Arrest should signal the beginning of the end for NASCAR chairman Brian France

NASCAR chairman and CEO Brian France was arrested Sunday night for driving while intoxicated and possession of a controlled substance, and then announced Monday he was taking an indefinite leave from his position.
NASCAR chairman and CEO Brian France was arrested Sunday night for driving while intoxicated and possession of a controlled substance, and then announced Monday he was taking an indefinite leave from his position. AP

There was so much joy. Warranted, long-awaited, desperately-needed joy.

And then, too soon, it was gone. Or rather, stripped.

Sunday night, NASCAR superstar-in-the-making Chase Elliott won his first career Cup Series race. It took him 99 tries and eight arduous runner-up finishes before finally taking a checkered flag of his own. And with his Hall of Fame father, Bill, the sport’s only 16-time Most Popular Driver, in the wings, the NASCAR community collectively celebrated the passing of the torch.

Hours later, it lamented a different passing.

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Not half a day later, NASCAR CEO and chairman Brian France ran a stop sign in the Hamptons. Cops pulled him over. Then — and this is all according to the police report — he was found slurring his words, with a blood alcohol content above .18 and oxycodone pills on his person.

Charges followed: driving while intoxicated, and possession of a controlled substance. So too did a night in jail, before he was released Monday morning.

And then after half a day of “information-collecting,” as sports leagues and teams have become so adept at doing, NASCAR and France jointly announced that he would take an indefinite leave from his duties. His uncle Jim will assume those responsibilities in the interim.

Those are the facts as we know them. The trick is what to make of them.

Many on social media, both fans and journalists alike, have called for France’s permanent dismissal. They’re angry, and why shouldn’t they be? On one of the few times that NASCAR was getting positive attention — the most positive publicity this season — France undermined it. He mucked it up. And now rather than young Elliott’s ascension to NASCAR stardom, this week’s TV shows will instead discuss France’s blunder.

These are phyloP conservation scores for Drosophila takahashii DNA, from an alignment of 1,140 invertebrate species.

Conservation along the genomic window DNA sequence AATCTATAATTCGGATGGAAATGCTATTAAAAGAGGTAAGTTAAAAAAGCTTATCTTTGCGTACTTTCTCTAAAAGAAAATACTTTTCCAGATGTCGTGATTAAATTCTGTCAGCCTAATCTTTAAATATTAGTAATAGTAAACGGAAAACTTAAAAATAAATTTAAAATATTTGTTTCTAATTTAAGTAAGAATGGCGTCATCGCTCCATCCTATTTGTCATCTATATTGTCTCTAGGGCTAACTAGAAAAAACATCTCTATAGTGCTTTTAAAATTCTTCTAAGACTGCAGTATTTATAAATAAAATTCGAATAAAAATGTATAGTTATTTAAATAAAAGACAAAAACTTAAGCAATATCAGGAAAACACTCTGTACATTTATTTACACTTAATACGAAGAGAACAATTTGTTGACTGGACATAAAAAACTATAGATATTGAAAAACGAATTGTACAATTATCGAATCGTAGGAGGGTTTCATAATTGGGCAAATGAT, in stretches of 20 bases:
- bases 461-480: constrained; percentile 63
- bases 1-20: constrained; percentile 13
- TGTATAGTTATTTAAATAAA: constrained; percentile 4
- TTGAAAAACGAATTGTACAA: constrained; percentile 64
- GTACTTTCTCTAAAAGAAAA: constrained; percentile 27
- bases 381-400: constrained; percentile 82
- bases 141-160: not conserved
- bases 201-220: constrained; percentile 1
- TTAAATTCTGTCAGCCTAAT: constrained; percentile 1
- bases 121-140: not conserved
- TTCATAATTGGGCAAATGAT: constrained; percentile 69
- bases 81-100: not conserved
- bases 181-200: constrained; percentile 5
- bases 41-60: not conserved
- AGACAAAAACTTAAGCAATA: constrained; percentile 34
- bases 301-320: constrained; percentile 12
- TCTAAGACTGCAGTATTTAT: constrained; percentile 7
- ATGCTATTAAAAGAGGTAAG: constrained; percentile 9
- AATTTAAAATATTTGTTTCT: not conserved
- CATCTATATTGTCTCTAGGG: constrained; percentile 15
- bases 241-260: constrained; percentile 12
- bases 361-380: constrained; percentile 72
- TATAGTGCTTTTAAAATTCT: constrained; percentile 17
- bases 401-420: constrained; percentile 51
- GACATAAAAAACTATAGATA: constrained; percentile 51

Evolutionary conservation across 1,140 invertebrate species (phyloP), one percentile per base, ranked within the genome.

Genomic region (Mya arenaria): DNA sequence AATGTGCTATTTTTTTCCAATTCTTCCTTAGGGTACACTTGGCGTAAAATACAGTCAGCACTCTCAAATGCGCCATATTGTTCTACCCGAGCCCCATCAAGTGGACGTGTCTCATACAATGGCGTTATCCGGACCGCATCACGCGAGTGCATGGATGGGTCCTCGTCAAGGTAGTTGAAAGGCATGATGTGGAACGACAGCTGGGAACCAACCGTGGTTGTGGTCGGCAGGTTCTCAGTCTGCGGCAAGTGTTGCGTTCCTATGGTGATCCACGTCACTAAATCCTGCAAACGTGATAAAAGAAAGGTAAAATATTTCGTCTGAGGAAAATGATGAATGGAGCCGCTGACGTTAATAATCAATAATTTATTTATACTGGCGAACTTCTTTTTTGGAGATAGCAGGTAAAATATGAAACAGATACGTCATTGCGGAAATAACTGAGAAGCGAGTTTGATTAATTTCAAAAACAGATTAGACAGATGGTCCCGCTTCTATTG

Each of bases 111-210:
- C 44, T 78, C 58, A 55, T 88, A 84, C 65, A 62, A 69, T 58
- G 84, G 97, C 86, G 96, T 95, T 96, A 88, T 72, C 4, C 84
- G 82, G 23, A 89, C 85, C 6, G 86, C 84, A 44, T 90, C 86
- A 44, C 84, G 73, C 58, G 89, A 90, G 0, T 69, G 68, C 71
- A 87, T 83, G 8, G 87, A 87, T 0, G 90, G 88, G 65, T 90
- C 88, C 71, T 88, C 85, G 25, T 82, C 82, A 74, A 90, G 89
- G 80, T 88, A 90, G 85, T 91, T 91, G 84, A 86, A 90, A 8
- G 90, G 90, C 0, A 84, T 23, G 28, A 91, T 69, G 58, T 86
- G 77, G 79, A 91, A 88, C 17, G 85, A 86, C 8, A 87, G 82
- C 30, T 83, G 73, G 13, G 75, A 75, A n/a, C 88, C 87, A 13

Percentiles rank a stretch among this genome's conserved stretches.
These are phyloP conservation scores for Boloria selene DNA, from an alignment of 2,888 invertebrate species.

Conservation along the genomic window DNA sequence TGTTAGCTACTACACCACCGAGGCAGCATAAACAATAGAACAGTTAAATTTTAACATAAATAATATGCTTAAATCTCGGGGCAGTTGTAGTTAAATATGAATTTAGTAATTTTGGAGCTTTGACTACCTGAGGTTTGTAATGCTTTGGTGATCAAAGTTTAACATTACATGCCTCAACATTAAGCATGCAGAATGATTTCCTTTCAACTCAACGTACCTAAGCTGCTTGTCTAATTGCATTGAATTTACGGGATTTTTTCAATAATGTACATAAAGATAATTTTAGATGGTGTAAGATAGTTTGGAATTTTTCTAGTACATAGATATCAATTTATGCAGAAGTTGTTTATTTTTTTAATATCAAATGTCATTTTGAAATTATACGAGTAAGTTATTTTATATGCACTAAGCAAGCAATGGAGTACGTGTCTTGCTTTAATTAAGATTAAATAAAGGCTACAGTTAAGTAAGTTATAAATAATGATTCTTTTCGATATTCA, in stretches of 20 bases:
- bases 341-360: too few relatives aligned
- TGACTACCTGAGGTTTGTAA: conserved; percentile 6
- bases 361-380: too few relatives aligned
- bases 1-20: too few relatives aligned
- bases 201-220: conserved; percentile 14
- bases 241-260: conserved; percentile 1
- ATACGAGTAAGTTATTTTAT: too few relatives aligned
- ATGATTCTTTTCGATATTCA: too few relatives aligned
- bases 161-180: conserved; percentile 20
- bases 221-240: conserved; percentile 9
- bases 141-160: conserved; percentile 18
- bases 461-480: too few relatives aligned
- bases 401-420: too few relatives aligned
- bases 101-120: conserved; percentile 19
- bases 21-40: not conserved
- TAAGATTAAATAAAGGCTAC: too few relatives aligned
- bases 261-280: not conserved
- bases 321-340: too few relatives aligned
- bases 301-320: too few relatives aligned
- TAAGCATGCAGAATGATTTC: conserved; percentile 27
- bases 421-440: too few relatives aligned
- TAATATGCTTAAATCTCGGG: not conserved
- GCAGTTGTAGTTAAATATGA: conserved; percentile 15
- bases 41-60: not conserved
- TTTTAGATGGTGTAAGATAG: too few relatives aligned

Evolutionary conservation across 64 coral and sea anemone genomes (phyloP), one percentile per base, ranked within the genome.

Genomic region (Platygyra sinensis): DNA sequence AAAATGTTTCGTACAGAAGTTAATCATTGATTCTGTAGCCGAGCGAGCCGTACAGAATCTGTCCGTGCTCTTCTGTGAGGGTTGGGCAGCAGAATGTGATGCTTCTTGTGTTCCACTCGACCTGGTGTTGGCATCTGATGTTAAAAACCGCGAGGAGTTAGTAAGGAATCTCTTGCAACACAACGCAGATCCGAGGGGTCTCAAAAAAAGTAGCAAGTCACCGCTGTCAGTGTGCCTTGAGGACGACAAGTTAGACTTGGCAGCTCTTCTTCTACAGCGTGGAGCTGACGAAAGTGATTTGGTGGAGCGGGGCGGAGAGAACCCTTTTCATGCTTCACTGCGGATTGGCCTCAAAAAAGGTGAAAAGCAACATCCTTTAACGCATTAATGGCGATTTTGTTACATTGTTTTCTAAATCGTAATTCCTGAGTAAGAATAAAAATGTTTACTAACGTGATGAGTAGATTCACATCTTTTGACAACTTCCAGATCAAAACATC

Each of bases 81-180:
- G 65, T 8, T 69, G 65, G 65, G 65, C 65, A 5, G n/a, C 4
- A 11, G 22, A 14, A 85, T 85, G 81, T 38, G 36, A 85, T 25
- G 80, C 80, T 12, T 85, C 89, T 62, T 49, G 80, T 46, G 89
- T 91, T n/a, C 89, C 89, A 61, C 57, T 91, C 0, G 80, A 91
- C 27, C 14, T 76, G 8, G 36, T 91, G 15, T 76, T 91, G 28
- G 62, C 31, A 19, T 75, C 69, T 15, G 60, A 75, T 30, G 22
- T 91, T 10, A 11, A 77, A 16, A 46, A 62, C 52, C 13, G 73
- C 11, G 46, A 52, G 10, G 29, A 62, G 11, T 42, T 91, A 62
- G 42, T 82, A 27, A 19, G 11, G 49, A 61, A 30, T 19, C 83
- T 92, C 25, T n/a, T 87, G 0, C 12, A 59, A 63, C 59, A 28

As NASCAR navigates this turbulent, sometimes-depressing era in its history, these are the sorts of mistakes the sport cannot afford. Tracks cannot tear down stands fast enough to compensate for the waves of fans leaving, and now industry executives also have to worry about their own “leader” being arrested?

That word — leader — is a loose one to use for France, too, whose communications are as infrequent as they are perplexing. Like when he stumbled down the stairs at NASCAR’s end-of-year awards, or strangely threw Martin Truex Jr. his championship ring. Instead of, you know, handing it to him like a normal person?

There were dust-ups and rumors that France may have been under the influence then. Addiction is nothing to be laughed at. If France is struggling with such dependency issues, then the best thing for him and his family is to do exactly what he has: Step away, and figure out his personal life. For any fan, driver, executive or person, that is the most important thing there is.

But while France seeks help in his personal life, his peers must do the same professionally. France has long been a liability as NASCAR’s head honcho — he has made cars safer than ever before and instituted a playoff format, yes, but he’s also watched as his sport crumbles and disappears from the public consciousness.

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Don’t mince words: NASCAR has been a wreck under France. Now, if there’s any hope of saving the spare parts, it must be with someone else behind the wheel.

Calling for France’s firing, or for his indefinite leave to become definite, is futile. According to the most recent public documents available, France’s uncle Jim and sister, Lesa France Kennedy, are NASCAR’s owners. Pleading to them to dispatch his nephew, her only brother, will fall on deaf ears.

But it will not fall on stupid ones. Both Jim France and Lesa France Kennedy, two savvy industry executives, know Brian’s shortcomings well. They know the optics of this arrest.

They know, if he returns as chairman and CEO, what people will say.

Perhaps Brian France returns to NASCAR as a ceremonial face, but one without substantial power. Perhaps he does not return at all. Saying I know one way or the other would be a lie, and it would be unfair.

But I do know this, unequivocally: If NASCAR is going to survive its most difficult era yet, it will not be with Brian France at the helm.

Taking an indefinite leave to deal with his personal issues was France making the right call. Now his family must do the same, and think of the aftermath of his arrest as an opportunity:

For Brian, personally, to seek help. For the family, to assist him. And for NASCAR as a whole, to move on.